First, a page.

Search This Blog

Wednesday, 30 January 2013

Fryar, William Leonard


Lieutenant William Leonard Fryar
was born in Banbridge on 12th June 1894. 

He was the son of Samuel Fryar BA and Letitia Elizabeth Fryar.  In 1901 the family were living in house 86, Scarva Street, Banbridge.  By 1911 the property was known as house 65, Scarva Street, Banbridge. 
On 23rd August 1911, Fryar joined Northern Bank in Head Office.  He was of Church of Ireland faith.  Transfers followed with Castlewellan (1913), Head Office (1913) and Clones (1914). 

On ‘Ulster Day’, Saturday, 28th September 1912, Clarke signed the Ulster Covenant at Banbridge Orange Hall giving his address as Primrose Villa, Banbridge.   
Whilst based in Clones branch, on 1st January 1915, aged 21, Fryar volunteered and enlisted into the Royal Naval Aviation Service (Armoured Cars).  He was gazetted as a 2nd Lieutenant with the 17th Bn. Royal Irish Rifles, transferred into the Machine-Gun Corps, serving with the British Expeditionary Force eventually being promoted to Lieutenant. 

The Belfast News Letter of 30th October 1916 reports:




The Northern Banking Company 1924 Centenary Volume describes him as a Petty Officer. 
Further action was seen in the Somme 1916, Ypres 1917 and Cambrai 1917 before being demobilised in January 1919.  Fryar was awarded the British Victory Medal and the British War Medal. 
Following demobilisation, he rejoined the Northern Bank at Head Office on 17th February 1919.  He was transferred to Royal Avenue in the same year, Donegall Square (1927), Dungloe (1928), Bangor (1933) and Omagh (1941).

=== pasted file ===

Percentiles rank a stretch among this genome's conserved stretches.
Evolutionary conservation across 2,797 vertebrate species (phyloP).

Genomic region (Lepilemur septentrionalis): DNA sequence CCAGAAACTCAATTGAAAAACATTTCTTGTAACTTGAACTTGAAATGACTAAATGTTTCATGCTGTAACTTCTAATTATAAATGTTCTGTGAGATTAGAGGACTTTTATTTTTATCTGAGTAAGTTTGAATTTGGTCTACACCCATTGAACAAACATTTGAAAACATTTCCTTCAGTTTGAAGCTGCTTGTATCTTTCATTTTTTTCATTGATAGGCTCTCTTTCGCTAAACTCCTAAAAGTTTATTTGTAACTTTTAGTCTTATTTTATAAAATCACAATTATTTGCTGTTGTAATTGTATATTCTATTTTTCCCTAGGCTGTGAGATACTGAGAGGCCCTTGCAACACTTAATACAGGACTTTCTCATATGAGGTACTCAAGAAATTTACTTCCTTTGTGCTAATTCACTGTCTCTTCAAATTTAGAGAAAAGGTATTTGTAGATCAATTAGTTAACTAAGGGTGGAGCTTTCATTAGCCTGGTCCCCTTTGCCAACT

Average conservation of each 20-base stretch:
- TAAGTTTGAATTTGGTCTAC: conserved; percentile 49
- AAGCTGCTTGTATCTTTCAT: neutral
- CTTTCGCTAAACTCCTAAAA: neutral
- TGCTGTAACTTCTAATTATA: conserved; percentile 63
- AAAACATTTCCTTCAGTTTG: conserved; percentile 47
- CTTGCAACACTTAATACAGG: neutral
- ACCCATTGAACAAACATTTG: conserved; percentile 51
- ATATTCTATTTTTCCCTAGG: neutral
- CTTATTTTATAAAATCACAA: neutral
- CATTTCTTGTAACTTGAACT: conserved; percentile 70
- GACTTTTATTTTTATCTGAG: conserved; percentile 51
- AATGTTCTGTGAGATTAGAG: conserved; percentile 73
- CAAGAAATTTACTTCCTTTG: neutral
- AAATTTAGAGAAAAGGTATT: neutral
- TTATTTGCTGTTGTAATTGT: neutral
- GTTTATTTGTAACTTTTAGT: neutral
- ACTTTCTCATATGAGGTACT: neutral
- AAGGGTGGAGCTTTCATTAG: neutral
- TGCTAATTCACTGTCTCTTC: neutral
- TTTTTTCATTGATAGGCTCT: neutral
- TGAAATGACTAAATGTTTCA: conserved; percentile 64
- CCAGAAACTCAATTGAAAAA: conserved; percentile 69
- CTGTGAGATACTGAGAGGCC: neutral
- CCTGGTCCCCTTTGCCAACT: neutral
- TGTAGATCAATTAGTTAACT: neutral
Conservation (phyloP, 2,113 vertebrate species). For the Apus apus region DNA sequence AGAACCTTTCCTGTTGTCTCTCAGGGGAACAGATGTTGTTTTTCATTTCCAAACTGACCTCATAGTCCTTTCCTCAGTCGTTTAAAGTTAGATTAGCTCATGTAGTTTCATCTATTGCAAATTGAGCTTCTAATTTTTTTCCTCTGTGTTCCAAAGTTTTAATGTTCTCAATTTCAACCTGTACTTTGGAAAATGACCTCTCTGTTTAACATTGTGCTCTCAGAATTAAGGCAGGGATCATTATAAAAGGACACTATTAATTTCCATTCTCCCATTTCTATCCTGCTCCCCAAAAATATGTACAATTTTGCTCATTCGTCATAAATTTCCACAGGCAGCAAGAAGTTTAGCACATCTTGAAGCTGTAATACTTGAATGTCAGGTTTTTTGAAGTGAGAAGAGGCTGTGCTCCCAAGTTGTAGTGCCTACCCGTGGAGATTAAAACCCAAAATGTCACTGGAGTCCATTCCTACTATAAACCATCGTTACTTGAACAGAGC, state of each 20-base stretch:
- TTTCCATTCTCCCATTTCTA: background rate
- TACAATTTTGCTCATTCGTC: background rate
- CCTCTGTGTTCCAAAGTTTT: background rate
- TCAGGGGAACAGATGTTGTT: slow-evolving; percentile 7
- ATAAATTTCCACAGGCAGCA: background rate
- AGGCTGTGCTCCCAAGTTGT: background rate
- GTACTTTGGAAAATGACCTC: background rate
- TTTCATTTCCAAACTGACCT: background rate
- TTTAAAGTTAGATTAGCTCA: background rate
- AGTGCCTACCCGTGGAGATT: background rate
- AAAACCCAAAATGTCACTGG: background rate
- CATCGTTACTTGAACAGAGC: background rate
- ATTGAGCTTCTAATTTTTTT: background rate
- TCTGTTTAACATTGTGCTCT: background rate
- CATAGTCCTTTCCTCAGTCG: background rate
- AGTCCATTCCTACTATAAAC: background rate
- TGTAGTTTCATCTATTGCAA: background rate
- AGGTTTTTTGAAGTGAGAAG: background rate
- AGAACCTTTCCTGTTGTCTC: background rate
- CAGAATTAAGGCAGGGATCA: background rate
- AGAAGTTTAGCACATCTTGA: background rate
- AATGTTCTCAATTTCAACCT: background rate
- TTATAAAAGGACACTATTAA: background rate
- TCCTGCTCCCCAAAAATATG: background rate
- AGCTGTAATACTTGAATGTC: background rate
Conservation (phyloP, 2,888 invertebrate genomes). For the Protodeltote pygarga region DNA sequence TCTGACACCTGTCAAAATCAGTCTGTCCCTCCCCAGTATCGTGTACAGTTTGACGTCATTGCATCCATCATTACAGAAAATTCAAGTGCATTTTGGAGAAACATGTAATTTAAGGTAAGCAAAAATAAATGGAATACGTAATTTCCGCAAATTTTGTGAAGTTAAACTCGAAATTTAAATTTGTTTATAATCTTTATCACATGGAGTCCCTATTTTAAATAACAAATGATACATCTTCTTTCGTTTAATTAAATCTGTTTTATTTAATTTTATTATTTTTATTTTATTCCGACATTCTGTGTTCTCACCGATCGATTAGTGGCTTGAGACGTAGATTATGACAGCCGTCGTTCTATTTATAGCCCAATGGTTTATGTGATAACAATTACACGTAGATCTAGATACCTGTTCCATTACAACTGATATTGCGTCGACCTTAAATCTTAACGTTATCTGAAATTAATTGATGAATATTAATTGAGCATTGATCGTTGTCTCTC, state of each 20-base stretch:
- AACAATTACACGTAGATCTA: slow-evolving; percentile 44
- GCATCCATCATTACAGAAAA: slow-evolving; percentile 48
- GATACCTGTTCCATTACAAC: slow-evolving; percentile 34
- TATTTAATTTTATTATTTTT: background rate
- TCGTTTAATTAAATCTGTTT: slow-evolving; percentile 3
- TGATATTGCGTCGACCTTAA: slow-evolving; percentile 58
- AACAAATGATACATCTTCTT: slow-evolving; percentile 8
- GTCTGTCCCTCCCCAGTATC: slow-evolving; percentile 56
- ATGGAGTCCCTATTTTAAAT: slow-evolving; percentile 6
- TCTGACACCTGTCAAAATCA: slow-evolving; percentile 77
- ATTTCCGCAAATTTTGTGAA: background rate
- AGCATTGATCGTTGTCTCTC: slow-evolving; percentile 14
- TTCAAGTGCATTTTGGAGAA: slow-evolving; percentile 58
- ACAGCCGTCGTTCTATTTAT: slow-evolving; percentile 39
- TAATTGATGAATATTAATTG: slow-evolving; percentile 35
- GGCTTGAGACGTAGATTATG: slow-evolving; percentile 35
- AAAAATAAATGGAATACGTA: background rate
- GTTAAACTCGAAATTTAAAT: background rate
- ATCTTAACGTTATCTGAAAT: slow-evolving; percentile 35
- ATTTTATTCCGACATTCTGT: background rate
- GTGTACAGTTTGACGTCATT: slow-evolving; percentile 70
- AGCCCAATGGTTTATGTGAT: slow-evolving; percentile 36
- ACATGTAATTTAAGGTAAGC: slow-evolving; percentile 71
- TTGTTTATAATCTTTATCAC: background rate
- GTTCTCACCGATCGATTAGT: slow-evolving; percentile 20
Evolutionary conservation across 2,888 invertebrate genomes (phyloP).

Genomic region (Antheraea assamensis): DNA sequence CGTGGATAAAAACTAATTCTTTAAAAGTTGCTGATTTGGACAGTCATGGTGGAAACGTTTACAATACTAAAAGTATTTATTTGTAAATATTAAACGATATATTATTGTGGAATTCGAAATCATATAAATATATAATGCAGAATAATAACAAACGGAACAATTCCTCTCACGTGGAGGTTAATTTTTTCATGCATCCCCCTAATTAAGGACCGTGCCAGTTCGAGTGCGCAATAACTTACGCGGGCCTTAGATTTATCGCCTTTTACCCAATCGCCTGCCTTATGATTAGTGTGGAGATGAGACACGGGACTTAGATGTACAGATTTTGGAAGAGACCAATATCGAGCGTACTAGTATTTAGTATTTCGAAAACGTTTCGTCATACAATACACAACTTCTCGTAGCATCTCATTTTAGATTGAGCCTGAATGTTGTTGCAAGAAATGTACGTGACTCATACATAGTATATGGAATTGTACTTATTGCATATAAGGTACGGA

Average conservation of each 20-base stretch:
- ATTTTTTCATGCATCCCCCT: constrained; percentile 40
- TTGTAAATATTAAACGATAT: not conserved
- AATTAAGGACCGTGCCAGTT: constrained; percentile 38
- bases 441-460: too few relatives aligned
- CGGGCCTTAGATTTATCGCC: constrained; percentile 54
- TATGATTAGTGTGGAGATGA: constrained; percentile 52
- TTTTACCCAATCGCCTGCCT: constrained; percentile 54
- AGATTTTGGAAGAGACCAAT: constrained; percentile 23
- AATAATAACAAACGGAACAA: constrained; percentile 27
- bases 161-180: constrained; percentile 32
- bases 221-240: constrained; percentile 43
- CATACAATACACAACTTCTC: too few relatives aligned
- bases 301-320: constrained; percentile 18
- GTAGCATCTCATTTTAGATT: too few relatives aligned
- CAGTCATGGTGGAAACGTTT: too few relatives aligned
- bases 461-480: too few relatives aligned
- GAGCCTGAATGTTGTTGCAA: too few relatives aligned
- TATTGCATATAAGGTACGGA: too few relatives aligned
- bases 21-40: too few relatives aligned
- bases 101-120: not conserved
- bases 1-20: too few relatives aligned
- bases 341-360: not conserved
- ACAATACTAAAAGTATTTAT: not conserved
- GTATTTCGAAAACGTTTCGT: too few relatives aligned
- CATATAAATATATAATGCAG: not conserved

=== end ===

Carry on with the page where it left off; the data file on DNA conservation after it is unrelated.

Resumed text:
Northern Banking Company, Donegall Square

In 1919, he married a Miss Taylor who also worked in Royal Avenue branch.   They had 3 children, one surviving and living in Switzerland and well into his 80's.

The Campbell College Register of Lennon Wylie records Fryar, John Leonard Hamilton (C), b. 17th February, 1934, son of W. L. Fryar, Northern Bank House, Omagh. U.VI, July, 1951. Scholar. Modern Languages Sizar, T.C.D., 1951. Address: Northern Bank House, Omagh, Co. Tyrone.

Acknowledgements to lennonwylie.

On 26th March 1922, Seapatrick Parish Church honoured the dead of the Great War with the dedication of a stained glass window. Around 200 ex-servicemen paraded with Lieutenant W L Fryar amongst other officers. 

1 comment:

  1. On 28/11/2012, Matt Hayes wrote on my faceBook account:

    Dear Gavin,

    By chance my mother discovered your post: http://northernbankwarmemorials.blogspot.co.nz/2012_11_08_archive.html


    My Great Grandfather was William L. Fryar. I knew nothing of him until I read the above post, although I had met "Miss Taylor" or "Great Granny Fryar" when I was very young. Great job.

    Are you aware of any other avenues I could pursue to find out more about him, ie. is it possible to obtain copies of his war record?

    For your information he had three children, one moved to New York, one to New Zealand, and the other is in Switzerland (currently the only surviving child – now well into his 80s).

    Cheers,
    Matt

    ReplyDelete

Please add any verifiable information to assist me in building on the biographical information already detailed. Thank you.